Simon Pegg Thinks Bad Genre Movies Are 'Dumbing Down' the Movie Industry, but Is Still a 'Proud Nerd'

Tuesday, 19 May 2015 - 2:42PM
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Tuesday, 19 May 2015 - 2:42PM
Simon Pegg Thinks Bad Genre Movies Are 'Dumbing Down' the Movie Industry, but Is Still a 'Proud Nerd'
Star Trek's Simon Pegg has made a lot of comments today, and there's a lot to unpack. First, io9 reported some controversial statements from a radio interview about a possible desire to "retire from geekdom": 

"Before Star Wars, the films that were box-office hits were The Godfather, Taxi Driver, Bonnie And Clyde and The French Connection – gritty, amoral art movies. Then suddenly the onus switched over to spectacle and everything changed … I don't know if that is a good thing.

... Obviously I'm very much a self-confessed fan of science fiction and genre cinema but part of me looks at society as it is now and just thinks we've been infantilised by our own taste. Now we're essentially all consuming very childish things – comic books, superheroes. Adults are watching this stuff, and taking it seriously.

It is a kind of dumbing down, in a way, because it's taking our focus away from real-world issues. Films used to be about challenging, emotional journeys or moral questions that might make you walk away and re-evaluate how you felt about … whatever.

Now we're walking out of the cinema really not thinking about anything, other than the fact that the Hulk just had a fight with a robot.

...Sometimes (I) feel like I miss grown-up things. And I honestly thought the other day that I'm gonna retire from geekdom. I've become the poster child for that generation, and it's not necessarily something I particularly want to be. I'd quite like to go off and do some serious acting."

These statements stirred up many sci-fi fans, and with good reason. He's implying that sci-fi can never be "serious" or truly "adult," and that adults who enjoy sci-fi or comic book movies are in a state of extended adolescence. Many made the point that Pegg has built much of his career off of similar fare (although I would argue that that doesn't invalidate his opinion on the subject). 

But that being said, he did make some valid points, especially when he clarified his comments in a long, thoughtful blog post endearingly titled "Big Mouth Strikes Again." It's obviously a gross overgeneralization that sci-fi and comic book movies are automatically childish and serve only to provide a means to avoid real-world issues, just look at Captain America: Winter Soldier or District 9. Pegg basically admitted that this was mostly trolling, and said, "the 'dumbing down' comment came off as a huge generalisation by an A-grade asshorn," going on to cite Ex Machina and Mad Max: Fury Road as two recent films that were both entertaining and thought-provoking. 

I would agree with his assessment about Ex Machina, and to some extent Mad Max as well. But the provocative ideas of the former were somewhat undermined by its more typical, action-heavy ending, and I would argue that Mad Max's potential for philosophical significance was even more hindered by its desire to fill a two-hour movie with an hour-and-a-half of explosions. And his original example of Avengers: Age of Ultron is even more apt; other than an odd scene here and there, Joss Whedon's intellectual leanings and skill at character development were mostly muzzled by the requirements of the fanbase and the franchise. These movies are well-made, thoughtful, and filled with big ideas, but they simply don't have the time to explore them.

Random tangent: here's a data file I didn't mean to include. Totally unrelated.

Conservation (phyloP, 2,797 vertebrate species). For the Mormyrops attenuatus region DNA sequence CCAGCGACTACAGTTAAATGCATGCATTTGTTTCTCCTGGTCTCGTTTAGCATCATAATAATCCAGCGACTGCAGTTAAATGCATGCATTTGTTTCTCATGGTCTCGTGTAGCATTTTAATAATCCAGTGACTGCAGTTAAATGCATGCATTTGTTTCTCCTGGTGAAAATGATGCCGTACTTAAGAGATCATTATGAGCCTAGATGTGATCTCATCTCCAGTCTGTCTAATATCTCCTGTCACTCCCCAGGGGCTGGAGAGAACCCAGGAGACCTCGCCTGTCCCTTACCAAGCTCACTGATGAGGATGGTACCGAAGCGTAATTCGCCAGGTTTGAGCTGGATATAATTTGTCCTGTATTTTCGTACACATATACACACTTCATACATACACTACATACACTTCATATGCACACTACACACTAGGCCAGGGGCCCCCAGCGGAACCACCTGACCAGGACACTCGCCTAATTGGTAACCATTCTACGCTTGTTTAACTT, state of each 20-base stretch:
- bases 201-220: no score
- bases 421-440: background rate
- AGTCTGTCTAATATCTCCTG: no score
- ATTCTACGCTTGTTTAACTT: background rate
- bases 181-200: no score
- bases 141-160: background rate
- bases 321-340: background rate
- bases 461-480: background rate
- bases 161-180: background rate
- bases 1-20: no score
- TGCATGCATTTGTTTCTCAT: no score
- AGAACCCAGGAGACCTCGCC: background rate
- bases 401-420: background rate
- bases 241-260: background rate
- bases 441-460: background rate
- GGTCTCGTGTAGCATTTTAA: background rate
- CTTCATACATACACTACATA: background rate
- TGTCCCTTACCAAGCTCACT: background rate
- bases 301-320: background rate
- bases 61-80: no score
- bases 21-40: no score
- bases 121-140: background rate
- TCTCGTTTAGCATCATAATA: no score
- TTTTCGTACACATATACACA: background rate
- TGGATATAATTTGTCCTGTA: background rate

Pegg had the same criticism about one of my favorite movies of all time, The Dark Knight, and I still think he's making some great points:

"I guess what I meant was, the more spectacle becomes the driving creative priority, the less thoughtful or challenging the films can become... The best thing art can do is make you think, make you re-evaluate the opinions you thought were yours. It's interesting to see how a cerebral film maker like Christopher Nolan, took on Batman and made it something more adult, more challenging, chasing Frank Miller's peerless Dark Knight into a slightly less murky world of questionable morality and violence. But even these films are ultimately driven by market forces and somebody somewhere will want to soften the edges, so that toys and lunch boxes can be sold. In that respect, Bruce Wayne's fascistic vigilantism was never really held to account, however interesting Nolan doubtless found that idea."

So essentially, he's not saying that sci-fi and fantasy automatically can't be grown-up, but they're often subject to mandates and requirements that are not necessarily creative, which will inevitably lead to creative concessions. I'm a "proud nerd" as well, but I think that's perfectly reasonable.

Speak of, he finishes up his blog post by clarifying once and for all,

"I love Science Fiction and fantasy and do not think it's all childish.
I do not think it is all generated by dominant forces as a direct means of control… much.
I am still a nerd and proud."
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Simon Pegg: Bad Genre Movies Are 'Dumbing Down' the Movie Industry